Common Misconceptions in Aerodynamics: Part 8

Rear spoilers and wings still work even if a car has front-wheel drive. The claim: Spoilers are only for RWD cars since they make downforce at the rear. This myth has been around for a long time. I couldn't find any  examples of this misconception that didn't pile on additional myths. See if you can spot them all. This one can only be described as "confidently wrong." The reality: This myth is just one representation of a larger misconception. Online commenters seem to be fond of making pronouncements such as this, declaring with absolute certainty that some device or other will or will not work in a certain way. Often, their comments are accompanied by simple explanations. “That rear spoiler isn’t doing anything for your car because it’s FWD.” Or, “The angle of your wing is wrong; you should have a -5 degree angle from horizontal to make the most downforce.” Or, “Your spoiler is too high because it needs to ‘reach up’ only to the Template and it will create a locked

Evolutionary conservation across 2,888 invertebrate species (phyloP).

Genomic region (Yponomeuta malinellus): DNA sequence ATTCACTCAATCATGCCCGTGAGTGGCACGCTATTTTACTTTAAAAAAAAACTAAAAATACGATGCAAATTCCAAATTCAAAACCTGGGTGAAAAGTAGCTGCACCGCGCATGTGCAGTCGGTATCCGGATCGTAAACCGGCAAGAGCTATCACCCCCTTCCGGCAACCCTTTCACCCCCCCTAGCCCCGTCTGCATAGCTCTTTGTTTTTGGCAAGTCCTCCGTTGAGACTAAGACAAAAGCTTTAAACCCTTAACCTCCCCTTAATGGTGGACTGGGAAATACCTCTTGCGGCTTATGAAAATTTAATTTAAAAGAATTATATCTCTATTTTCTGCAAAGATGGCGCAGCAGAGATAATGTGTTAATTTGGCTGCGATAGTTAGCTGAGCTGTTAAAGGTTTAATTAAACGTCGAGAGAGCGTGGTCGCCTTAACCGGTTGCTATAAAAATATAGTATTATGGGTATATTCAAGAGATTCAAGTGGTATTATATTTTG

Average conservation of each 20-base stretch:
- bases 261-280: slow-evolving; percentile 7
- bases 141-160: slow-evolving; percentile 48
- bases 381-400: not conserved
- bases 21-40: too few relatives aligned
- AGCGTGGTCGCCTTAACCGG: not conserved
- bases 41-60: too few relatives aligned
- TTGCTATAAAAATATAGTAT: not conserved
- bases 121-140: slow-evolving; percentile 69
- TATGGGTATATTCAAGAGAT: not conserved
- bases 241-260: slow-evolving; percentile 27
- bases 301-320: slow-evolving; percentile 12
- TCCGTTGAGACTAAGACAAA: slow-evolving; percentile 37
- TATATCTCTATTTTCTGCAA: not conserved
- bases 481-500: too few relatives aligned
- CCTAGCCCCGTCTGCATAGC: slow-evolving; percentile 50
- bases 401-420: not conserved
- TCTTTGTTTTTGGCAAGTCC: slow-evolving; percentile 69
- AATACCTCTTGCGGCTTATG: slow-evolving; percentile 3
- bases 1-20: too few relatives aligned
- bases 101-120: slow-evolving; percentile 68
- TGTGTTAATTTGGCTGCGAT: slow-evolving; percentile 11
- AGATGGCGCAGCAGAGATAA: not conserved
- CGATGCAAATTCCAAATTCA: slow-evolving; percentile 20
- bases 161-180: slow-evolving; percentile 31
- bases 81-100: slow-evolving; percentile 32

How to Road Trip Efficiently

This summer road trip season may be my last for a few years, since I will be enrolled in school again full-time starting Monday and plan to take summer classes next year. Knowing this, I decided to go on my longest trip ever: starting from my home in Illinois, I drove to Phoenix and stayed with family, then over to Pasadena, up the Central Valley to San Francisco, through the Redwood Parks to Tacoma (my hometown), then across Washington and Idaho to Bozeman where I have more family, and finally to the Black Hills of South Dakota and then home—more than 6,000 miles in all. Top: Sunset at Colonel Allensworth State Park, California. Above: The Coastal Redwood is absolutely incredible; these trees in northern California, the Giant Sequoia to the south, and the Dawn Redwood in China are the last remnants of the Cretaceous forest that once covered most of the globe, according to the placards at Humboldt Redwoods State Park. Since I’m paying tuition now and need to be frugal, road tripping ef